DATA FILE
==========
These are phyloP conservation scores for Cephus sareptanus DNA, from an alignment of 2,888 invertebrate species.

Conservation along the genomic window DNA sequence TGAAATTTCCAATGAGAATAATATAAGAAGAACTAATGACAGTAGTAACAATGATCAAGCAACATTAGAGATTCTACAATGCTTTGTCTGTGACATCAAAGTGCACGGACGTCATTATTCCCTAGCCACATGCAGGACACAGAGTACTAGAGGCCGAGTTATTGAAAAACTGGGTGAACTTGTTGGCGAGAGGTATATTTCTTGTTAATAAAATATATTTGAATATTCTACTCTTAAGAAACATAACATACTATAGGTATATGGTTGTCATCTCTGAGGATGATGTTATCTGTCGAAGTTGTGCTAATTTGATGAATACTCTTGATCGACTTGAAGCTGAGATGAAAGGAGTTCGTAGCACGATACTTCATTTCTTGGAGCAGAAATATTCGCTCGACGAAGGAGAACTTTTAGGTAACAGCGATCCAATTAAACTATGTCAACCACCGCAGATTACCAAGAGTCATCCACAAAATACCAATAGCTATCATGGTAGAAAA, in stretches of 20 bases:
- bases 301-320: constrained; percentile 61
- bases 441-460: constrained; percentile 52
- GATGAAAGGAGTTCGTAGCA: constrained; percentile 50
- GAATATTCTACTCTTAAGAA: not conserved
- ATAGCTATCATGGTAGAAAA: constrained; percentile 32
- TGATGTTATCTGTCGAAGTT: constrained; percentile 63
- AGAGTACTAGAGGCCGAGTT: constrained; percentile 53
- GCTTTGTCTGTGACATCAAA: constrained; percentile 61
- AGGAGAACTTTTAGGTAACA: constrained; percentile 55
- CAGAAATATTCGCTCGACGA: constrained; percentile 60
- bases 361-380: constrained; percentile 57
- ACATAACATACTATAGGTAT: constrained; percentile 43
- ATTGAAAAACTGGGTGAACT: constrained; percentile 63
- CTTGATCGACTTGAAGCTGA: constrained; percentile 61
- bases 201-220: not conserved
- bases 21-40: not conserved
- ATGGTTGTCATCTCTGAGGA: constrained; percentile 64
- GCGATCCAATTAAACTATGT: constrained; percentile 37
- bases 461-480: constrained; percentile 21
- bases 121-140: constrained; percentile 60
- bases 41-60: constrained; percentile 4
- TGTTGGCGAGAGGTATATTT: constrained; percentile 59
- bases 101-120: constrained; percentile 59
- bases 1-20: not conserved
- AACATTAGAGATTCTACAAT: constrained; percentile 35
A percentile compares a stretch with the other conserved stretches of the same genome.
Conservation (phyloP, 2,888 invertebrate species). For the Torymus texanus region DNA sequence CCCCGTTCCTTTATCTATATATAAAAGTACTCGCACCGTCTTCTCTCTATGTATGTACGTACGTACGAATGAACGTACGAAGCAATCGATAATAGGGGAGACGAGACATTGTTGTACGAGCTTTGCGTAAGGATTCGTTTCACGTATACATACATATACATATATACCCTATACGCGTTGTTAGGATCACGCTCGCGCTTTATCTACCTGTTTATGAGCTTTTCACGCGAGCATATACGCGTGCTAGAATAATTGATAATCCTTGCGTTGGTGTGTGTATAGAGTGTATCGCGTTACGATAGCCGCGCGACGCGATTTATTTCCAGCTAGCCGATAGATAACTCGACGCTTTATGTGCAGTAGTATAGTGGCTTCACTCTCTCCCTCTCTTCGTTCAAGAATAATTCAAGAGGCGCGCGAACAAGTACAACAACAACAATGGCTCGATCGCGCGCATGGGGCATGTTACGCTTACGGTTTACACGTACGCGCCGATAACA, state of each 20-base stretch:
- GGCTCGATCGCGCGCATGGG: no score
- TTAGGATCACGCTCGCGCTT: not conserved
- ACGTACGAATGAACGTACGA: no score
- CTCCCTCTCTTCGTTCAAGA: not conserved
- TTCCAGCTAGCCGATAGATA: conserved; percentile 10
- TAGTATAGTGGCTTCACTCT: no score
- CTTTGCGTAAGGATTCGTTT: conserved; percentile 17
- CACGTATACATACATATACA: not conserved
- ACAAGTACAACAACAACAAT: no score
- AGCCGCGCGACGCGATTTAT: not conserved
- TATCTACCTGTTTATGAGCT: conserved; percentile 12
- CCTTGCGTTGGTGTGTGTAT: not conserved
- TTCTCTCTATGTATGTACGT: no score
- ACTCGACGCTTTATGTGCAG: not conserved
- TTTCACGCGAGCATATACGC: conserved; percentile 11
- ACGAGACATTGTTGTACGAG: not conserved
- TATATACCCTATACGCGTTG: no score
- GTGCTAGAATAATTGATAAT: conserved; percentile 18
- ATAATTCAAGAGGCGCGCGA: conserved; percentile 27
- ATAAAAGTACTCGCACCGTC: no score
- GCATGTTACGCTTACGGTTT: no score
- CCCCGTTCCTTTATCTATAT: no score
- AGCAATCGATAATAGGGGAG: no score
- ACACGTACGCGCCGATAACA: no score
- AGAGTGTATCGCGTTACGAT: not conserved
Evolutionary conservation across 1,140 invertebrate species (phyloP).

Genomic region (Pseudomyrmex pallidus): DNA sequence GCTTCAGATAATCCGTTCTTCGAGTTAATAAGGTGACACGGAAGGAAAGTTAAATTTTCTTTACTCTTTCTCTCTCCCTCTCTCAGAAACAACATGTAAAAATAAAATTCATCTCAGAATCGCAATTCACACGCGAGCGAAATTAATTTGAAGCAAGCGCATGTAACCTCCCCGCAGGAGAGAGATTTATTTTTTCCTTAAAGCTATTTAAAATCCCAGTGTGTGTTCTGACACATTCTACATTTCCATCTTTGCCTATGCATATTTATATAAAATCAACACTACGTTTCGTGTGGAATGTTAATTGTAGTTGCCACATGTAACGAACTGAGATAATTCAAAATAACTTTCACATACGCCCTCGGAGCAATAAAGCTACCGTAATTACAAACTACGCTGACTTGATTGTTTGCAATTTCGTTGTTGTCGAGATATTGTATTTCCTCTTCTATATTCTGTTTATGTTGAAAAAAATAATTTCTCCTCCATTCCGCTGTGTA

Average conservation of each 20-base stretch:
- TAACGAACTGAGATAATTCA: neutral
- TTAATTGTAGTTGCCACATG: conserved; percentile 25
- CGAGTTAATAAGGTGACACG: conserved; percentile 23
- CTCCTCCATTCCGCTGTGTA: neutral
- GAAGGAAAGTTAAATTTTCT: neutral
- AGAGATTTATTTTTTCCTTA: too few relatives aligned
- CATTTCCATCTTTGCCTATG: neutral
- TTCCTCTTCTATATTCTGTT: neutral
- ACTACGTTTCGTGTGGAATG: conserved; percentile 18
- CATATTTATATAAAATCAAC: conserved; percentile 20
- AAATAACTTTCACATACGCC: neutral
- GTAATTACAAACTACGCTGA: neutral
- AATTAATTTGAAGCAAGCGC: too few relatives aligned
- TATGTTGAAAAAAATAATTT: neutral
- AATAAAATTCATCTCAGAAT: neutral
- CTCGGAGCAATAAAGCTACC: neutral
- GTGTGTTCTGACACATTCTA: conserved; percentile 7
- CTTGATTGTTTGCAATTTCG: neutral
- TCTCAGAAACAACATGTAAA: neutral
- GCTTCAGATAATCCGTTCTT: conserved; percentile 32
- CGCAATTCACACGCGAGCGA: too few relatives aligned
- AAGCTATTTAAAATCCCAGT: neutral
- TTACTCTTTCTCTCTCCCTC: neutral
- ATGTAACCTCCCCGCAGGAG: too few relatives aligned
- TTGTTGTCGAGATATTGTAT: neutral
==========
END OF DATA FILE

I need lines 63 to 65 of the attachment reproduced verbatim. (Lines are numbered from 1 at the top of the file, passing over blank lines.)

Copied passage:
- AGAGATTTATTTTTTCCTTA: too few relatives aligned
- CATTTCCATCTTTGCCTATG: neutral
- TTCCTCTTCTATATTCTGTT: neutral